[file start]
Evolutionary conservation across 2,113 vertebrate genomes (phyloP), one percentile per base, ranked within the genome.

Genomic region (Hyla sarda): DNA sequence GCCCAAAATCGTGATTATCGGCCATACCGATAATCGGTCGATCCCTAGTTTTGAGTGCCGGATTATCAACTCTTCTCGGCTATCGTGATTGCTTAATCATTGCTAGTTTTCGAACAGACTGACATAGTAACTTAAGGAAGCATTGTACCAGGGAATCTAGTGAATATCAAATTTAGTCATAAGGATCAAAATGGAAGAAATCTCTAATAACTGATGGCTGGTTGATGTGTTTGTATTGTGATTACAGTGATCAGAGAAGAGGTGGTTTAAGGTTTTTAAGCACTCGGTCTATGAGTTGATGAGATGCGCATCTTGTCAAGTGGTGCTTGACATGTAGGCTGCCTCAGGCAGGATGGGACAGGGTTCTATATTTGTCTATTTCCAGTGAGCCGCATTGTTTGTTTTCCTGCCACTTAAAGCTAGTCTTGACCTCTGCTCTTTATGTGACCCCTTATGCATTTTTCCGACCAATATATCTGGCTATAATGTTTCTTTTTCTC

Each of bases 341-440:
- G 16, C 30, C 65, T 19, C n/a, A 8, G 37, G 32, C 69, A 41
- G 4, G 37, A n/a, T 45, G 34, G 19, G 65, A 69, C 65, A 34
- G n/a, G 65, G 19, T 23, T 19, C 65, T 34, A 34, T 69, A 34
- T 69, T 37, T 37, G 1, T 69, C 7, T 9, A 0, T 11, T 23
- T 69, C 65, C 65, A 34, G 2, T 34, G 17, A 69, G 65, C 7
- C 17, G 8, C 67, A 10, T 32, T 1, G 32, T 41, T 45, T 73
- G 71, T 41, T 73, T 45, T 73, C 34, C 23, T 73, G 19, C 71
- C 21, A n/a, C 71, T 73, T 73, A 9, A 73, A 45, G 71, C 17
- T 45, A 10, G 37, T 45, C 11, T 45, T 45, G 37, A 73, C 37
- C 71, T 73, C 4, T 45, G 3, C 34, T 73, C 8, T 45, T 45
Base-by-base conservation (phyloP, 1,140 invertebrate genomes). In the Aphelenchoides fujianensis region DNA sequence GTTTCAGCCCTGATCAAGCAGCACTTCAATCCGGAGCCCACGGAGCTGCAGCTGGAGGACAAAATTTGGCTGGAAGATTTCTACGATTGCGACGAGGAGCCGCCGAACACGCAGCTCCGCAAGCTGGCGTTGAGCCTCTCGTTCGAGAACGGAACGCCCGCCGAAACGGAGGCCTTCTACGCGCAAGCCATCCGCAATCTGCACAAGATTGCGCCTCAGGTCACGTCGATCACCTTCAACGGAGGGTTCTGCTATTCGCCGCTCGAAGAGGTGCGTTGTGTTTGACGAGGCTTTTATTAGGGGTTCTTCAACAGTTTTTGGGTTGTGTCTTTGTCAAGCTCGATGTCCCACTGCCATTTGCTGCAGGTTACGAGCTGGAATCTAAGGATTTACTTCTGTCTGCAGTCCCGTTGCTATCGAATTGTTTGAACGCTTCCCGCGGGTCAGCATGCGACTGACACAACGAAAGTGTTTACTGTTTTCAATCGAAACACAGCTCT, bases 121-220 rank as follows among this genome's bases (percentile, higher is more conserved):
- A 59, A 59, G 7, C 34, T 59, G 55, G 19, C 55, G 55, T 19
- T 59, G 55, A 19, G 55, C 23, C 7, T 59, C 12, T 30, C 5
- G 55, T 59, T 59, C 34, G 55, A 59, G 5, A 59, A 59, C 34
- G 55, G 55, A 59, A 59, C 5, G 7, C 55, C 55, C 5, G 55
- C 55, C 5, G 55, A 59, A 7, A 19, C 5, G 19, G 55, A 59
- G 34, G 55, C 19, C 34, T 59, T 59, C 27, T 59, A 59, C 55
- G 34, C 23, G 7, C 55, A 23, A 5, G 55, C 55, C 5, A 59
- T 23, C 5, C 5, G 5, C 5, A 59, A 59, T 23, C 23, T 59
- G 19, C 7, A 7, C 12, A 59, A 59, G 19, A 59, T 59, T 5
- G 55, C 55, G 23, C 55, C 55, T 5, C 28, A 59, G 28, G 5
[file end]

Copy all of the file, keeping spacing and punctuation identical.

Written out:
Evolutionary conservation across 2,113 vertebrate genomes (phyloP), one percentile per base, ranked within the genome.

Genomic region (Hyla sarda): DNA sequence GCCCAAAATCGTGATTATCGGCCATACCGATAATCGGTCGATCCCTAGTTTTGAGTGCCGGATTATCAACTCTTCTCGGCTATCGTGATTGCTTAATCATTGCTAGTTTTCGAACAGACTGACATAGTAACTTAAGGAAGCATTGTACCAGGGAATCTAGTGAATATCAAATTTAGTCATAAGGATCAAAATGGAAGAAATCTCTAATAACTGATGGCTGGTTGATGTGTTTGTATTGTGATTACAGTGATCAGAGAAGAGGTGGTTTAAGGTTTTTAAGCACTCGGTCTATGAGTTGATGAGATGCGCATCTTGTCAAGTGGTGCTTGACATGTAGGCTGCCTCAGGCAGGATGGGACAGGGTTCTATATTTGTCTATTTCCAGTGAGCCGCATTGTTTGTTTTCCTGCCACTTAAAGCTAGTCTTGACCTCTGCTCTTTATGTGACCCCTTATGCATTTTTCCGACCAATATATCTGGCTATAATGTTTCTTTTTCTC

Each of bases 341-440:
- G 16, C 30, C 65, T 19, C n/a, A 8, G 37, G 32, C 69, A 41
- G 4, G 37, A n/a, T 45, G 34, G 19, G 65, A 69, C 65, A 34
- G n/a, G 65, G 19, T 23, T 19, C 65, T 34, A 34, T 69, A 34
- T 69, T 37, T 37, G 1, T 69, C 7, T 9, A 0, T 11, T 23
- T 69, C 65, C 65, A 34, G 2, T 34, G 17, A 69, G 65, C 7
- C 17, G 8, C 67, A 10, T 32, T 1, G 32, T 41, T 45, T 73
- G 71, T 41, T 73, T 45, T 73, C 34, C 23, T 73, G 19, C 71
- C 21, A n/a, C 71, T 73, T 73, A 9, A 73, A 45, G 71, C 17
- T 45, A 10, G 37, T 45, C 11, T 45, T 45, G 37, A 73, C 37
- C 71, T 73, C 4, T 45, G 3, C 34, T 73, C 8, T 45, T 45
Base-by-base conservation (phyloP, 1,140 invertebrate genomes). In the Aphelenchoides fujianensis region DNA sequence GTTTCAGCCCTGATCAAGCAGCACTTCAATCCGGAGCCCACGGAGCTGCAGCTGGAGGACAAAATTTGGCTGGAAGATTTCTACGATTGCGACGAGGAGCCGCCGAACACGCAGCTCCGCAAGCTGGCGTTGAGCCTCTCGTTCGAGAACGGAACGCCCGCCGAAACGGAGGCCTTCTACGCGCAAGCCATCCGCAATCTGCACAAGATTGCGCCTCAGGTCACGTCGATCACCTTCAACGGAGGGTTCTGCTATTCGCCGCTCGAAGAGGTGCGTTGTGTTTGACGAGGCTTTTATTAGGGGTTCTTCAACAGTTTTTGGGTTGTGTCTTTGTCAAGCTCGATGTCCCACTGCCATTTGCTGCAGGTTACGAGCTGGAATCTAAGGATTTACTTCTGTCTGCAGTCCCGTTGCTATCGAATTGTTTGAACGCTTCCCGCGGGTCAGCATGCGACTGACACAACGAAAGTGTTTACTGTTTTCAATCGAAACACAGCTCT, bases 121-220 rank as follows among this genome's bases (percentile, higher is more conserved):
- A 59, A 59, G 7, C 34, T 59, G 55, G 19, C 55, G 55, T 19
- T 59, G 55, A 19, G 55, C 23, C 7, T 59, C 12, T 30, C 5
- G 55, T 59, T 59, C 34, G 55, A 59, G 5, A 59, A 59, C 34
- G 55, G 55, A 59, A 59, C 5, G 7, C 55, C 55, C 5, G 55
- C 55, C 5, G 55, A 59, A 7, A 19, C 5, G 19, G 55, A 59
- G 34, G 55, C 19, C 34, T 59, T 59, C 27, T 59, A 59, C 55
- G 34, C 23, G 7, C 55, A 23, A 5, G 55, C 55, C 5, A 59
- T 23, C 5, C 5, G 5, C 5, A 59, A 59, T 23, C 23, T 59
- G 19, C 7, A 7, C 12, A 59, A 59, G 19, A 59, T 59, T 5
- G 55, C 55, G 23, C 55, C 55, T 5, C 28, A 59, G 28, G 5